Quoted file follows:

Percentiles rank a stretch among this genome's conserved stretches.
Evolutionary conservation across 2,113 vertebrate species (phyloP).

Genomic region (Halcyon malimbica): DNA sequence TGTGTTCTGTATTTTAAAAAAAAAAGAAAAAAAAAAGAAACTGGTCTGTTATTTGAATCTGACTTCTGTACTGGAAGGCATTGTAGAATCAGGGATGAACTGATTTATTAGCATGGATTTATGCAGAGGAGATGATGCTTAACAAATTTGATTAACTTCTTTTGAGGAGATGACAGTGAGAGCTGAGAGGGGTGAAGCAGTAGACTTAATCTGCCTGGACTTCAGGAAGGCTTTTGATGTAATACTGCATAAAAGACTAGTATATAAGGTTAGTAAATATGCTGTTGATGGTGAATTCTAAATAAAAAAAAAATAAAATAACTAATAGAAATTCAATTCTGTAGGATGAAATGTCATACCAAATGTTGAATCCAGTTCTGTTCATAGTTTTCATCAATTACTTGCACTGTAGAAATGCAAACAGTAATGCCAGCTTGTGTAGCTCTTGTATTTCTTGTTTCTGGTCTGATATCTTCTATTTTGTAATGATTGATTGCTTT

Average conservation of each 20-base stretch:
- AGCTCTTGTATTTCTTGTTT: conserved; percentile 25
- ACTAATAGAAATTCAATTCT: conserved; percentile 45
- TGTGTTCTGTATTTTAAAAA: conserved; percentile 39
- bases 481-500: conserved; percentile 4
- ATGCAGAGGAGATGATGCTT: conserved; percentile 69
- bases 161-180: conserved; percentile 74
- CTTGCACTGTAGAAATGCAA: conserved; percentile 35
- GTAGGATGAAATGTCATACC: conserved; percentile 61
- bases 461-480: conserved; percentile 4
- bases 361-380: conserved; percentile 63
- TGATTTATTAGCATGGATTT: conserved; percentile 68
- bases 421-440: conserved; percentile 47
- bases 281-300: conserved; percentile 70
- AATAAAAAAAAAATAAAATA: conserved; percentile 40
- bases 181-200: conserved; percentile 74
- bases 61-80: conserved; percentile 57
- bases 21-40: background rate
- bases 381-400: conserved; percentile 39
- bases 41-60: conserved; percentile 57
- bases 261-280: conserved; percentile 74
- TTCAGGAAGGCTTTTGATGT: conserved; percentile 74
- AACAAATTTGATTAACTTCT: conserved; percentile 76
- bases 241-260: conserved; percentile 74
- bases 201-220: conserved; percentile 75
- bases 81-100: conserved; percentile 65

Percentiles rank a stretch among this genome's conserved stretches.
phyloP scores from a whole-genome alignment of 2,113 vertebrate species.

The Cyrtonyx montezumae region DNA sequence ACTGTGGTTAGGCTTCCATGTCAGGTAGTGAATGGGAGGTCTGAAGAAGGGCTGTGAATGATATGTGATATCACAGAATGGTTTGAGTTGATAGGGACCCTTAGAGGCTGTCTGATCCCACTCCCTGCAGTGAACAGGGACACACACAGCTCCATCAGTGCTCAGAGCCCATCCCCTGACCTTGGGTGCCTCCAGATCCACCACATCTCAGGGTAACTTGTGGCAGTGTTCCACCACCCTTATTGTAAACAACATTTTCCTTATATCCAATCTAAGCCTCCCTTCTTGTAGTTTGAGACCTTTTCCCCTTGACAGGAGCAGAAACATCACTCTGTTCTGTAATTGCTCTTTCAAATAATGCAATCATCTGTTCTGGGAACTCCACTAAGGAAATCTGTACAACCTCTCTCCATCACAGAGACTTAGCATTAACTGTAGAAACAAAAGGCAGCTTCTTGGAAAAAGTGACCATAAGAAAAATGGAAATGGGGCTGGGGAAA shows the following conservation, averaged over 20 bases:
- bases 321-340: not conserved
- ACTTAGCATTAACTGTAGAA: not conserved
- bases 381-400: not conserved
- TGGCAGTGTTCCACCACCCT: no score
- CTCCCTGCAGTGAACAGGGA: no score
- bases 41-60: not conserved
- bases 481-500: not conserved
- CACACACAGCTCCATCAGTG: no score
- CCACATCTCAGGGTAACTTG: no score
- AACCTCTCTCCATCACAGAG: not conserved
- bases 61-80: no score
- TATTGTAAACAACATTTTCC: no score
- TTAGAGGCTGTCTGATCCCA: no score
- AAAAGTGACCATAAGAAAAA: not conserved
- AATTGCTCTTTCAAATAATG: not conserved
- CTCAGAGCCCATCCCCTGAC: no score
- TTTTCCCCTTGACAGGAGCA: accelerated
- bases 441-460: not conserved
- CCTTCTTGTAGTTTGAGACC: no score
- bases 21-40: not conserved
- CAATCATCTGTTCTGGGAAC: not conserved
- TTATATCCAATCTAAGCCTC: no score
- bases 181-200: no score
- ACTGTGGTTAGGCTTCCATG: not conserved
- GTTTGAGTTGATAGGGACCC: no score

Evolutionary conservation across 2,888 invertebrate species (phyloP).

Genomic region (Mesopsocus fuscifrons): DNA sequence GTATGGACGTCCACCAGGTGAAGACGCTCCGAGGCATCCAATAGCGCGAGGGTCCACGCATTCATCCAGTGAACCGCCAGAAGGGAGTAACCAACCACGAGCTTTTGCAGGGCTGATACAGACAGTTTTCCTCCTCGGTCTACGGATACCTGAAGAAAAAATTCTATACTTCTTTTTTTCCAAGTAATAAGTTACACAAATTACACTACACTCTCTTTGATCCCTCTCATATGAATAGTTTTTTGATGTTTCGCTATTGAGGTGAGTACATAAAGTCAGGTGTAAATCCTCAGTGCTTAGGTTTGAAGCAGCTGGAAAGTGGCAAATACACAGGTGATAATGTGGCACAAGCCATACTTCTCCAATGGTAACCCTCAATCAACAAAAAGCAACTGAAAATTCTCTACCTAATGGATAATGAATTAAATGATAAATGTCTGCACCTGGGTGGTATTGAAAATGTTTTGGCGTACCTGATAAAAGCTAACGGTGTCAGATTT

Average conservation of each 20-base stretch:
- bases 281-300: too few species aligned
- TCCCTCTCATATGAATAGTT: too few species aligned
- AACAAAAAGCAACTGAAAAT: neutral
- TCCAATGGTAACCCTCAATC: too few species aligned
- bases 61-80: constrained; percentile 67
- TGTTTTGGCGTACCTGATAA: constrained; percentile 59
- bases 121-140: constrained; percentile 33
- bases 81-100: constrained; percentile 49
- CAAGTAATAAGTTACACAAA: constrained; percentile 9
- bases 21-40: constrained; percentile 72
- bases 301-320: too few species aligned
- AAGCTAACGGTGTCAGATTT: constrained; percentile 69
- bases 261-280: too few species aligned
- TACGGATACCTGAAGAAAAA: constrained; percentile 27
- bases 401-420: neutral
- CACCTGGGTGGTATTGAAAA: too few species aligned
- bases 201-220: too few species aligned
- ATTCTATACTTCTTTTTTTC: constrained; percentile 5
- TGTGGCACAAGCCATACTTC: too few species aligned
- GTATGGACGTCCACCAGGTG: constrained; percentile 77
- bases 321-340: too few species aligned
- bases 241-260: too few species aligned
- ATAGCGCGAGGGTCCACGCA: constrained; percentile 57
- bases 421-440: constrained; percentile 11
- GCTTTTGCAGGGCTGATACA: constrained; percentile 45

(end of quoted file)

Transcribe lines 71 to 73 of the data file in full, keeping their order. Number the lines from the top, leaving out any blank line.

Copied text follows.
- bases 301-320: too few species aligned
- AAGCTAACGGTGTCAGATTT: constrained; percentile 69
- bases 261-280: too few species aligned